battle-hymn-of-the-tiger-motherOnce in a while, I will publish a Guest Post from a fellow blogger, examining a particular Trait or highlighting an individual who is deserving of special attention. The following book review was contributed by Mary Dodd.  As she says, it’s “A moment of reflection from a mom in the trenches….”

It is a cruel irony that parents of small children have the greatest need for advice about parenting, but have no time to read or reflect on any of it.  I consciously took time out of my day (out of my sleep, to be honest) to read two books this week in an attempt to remedy that situation.   In a study of contrasts, I looked at both Battle Hymn of the Tiger Mother and The Good Among the Great.

[Below is a video of Poosie Orr of Pittsburgh on “letting kids do what they want to do…” And her comments on helicopter parents.]

Tiger Mom and Helicopter Parenting

Battle Hymn of the Tiger Mother is a brutally honest book that examines the parenting experiences of Amy Chua, a Yale law school professor, and the family dynamic she fosters with her husband, fellow Yale law professor Jed Rubenfeld, and their two young daughters Sophia and Lulu.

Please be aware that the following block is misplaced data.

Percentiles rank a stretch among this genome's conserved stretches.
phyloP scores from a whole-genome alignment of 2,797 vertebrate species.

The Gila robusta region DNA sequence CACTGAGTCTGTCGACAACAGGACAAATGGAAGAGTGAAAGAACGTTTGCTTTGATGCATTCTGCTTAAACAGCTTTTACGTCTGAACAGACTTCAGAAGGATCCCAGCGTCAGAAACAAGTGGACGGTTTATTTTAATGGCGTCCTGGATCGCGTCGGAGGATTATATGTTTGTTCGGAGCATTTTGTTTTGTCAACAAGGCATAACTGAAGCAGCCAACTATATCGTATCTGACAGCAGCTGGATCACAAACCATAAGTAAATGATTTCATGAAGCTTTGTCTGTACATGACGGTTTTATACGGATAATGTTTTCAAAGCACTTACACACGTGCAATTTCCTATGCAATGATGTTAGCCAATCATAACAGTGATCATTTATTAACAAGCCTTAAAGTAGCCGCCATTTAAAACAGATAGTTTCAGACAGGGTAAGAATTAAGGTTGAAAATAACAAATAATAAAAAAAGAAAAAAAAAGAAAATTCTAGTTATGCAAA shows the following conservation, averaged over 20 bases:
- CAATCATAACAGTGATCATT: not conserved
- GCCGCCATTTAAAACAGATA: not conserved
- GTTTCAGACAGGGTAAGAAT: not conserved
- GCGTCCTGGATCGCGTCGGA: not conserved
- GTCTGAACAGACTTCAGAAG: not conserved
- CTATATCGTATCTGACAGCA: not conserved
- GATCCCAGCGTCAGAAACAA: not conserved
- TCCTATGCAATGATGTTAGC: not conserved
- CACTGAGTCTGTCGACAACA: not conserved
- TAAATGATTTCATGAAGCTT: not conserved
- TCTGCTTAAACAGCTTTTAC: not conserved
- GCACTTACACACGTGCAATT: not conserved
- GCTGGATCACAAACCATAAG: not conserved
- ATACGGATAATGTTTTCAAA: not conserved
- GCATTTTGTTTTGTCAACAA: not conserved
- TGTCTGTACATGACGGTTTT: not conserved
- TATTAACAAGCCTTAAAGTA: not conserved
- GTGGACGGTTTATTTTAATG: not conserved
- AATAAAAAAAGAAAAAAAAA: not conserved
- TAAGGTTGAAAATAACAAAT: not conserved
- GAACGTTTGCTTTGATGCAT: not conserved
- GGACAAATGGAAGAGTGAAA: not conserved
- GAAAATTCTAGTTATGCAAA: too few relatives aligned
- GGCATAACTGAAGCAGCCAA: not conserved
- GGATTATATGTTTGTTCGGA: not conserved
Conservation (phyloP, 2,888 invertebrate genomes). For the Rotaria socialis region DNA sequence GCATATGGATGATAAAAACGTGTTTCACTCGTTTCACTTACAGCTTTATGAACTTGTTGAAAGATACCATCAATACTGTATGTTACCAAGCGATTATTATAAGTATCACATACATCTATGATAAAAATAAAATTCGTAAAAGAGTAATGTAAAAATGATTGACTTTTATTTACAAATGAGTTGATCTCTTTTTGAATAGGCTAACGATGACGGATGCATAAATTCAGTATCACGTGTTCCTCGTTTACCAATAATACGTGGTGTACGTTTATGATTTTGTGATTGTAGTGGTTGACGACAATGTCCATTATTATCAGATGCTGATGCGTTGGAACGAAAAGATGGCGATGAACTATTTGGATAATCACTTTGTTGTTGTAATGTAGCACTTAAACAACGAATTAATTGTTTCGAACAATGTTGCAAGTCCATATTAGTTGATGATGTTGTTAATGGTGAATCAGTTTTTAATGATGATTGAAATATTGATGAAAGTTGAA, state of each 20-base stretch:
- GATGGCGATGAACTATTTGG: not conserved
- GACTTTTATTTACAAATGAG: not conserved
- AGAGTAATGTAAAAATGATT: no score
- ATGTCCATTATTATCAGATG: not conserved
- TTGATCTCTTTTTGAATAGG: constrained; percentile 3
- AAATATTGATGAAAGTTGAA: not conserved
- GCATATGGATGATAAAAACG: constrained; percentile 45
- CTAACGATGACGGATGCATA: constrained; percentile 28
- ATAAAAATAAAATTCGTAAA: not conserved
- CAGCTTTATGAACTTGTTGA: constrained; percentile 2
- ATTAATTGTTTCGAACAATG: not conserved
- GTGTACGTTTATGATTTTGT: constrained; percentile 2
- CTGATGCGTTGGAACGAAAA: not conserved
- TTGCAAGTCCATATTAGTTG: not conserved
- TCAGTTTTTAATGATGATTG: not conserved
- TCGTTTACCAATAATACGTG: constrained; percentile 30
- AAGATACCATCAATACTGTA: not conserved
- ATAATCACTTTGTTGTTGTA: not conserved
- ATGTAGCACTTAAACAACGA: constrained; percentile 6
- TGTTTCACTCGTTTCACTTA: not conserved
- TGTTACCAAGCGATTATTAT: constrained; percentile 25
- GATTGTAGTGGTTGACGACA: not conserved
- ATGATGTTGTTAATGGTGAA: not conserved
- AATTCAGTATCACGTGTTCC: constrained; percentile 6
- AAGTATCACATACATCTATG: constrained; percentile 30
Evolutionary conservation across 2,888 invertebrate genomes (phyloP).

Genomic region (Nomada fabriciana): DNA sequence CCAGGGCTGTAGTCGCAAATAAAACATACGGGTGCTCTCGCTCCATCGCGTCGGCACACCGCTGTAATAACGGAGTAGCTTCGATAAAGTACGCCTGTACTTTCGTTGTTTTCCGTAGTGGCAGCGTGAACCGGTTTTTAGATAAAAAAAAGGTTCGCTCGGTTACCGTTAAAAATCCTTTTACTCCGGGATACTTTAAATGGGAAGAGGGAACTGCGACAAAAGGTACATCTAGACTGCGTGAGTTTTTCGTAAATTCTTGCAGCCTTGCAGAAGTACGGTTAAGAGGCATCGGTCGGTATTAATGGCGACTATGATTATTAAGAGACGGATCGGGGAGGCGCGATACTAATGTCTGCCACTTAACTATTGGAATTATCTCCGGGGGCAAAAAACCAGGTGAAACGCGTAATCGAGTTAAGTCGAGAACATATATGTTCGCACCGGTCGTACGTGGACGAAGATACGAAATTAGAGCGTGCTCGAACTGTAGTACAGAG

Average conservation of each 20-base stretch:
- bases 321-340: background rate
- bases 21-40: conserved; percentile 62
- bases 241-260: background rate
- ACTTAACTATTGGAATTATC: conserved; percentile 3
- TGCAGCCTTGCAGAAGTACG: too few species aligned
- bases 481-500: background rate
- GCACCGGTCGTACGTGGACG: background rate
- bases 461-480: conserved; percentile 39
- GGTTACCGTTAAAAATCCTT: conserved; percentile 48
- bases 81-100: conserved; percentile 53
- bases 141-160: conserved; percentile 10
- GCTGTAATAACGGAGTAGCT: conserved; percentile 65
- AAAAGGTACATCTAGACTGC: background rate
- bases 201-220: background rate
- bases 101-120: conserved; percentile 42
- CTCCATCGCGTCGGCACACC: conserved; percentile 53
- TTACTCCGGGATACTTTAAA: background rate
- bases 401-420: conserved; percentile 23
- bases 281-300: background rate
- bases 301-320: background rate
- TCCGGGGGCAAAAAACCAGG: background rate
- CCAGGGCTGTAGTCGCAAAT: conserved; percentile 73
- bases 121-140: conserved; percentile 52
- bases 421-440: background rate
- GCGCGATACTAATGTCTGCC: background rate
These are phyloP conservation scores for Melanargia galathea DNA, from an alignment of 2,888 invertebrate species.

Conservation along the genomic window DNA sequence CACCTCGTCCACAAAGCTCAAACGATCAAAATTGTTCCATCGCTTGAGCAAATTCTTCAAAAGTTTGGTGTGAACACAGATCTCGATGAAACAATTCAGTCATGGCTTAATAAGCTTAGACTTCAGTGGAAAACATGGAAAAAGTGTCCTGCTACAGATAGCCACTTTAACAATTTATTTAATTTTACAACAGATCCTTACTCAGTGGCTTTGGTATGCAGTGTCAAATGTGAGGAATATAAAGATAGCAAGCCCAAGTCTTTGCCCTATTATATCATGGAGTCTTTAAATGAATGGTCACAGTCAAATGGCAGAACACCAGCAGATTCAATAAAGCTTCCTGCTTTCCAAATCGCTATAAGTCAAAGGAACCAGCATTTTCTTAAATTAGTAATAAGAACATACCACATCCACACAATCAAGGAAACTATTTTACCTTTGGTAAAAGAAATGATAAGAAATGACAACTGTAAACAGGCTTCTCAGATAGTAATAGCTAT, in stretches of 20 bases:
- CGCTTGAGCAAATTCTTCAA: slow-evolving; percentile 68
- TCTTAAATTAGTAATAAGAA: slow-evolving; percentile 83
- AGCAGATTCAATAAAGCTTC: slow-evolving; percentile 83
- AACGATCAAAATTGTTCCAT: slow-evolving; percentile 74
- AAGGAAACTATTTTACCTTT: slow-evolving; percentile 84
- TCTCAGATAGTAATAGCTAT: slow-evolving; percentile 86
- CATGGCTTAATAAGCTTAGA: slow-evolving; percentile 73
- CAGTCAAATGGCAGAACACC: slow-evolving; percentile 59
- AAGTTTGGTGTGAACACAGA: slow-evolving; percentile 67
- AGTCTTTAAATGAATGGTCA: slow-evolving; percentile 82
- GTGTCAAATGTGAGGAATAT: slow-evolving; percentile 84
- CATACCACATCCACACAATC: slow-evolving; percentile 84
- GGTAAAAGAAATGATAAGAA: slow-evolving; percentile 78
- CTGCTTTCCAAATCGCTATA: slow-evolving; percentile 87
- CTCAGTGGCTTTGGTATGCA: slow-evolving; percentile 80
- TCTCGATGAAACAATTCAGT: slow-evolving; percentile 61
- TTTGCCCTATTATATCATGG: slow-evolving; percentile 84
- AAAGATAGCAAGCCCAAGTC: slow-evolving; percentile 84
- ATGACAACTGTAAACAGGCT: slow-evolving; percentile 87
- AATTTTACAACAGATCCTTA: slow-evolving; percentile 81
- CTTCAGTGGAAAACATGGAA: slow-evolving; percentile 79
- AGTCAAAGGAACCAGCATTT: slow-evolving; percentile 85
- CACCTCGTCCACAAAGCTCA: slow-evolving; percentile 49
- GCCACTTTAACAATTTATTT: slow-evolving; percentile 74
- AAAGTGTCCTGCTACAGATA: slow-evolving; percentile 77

Chua believes that a traditional Asian parenting model of rigid academic success, extremely high expectations, and intense parental involvement is superior to the Western parenting style, which is presented as unstructured, creative, and somewhat lazy.  The author was raised by Chinese parents who used a traditional immigrant parenting perspective of cultural assimilation through control and success.

Chua forces her daughters to succeed both at school and classical music.  By denying them sleepovers and forcing them to practice their instruments for hours at a time, she creates musical prodigies who play at Carnegie Hall and star in solo concerts.  Sophia, the elder daughter, plays the piano and tends to bend to her mom’s demands to practice and study.  Lulu, the younger daughter, rebels more, refuses to practice the violin, and even jaggedly cuts her own hair at one point in the story, in a demand to be heard.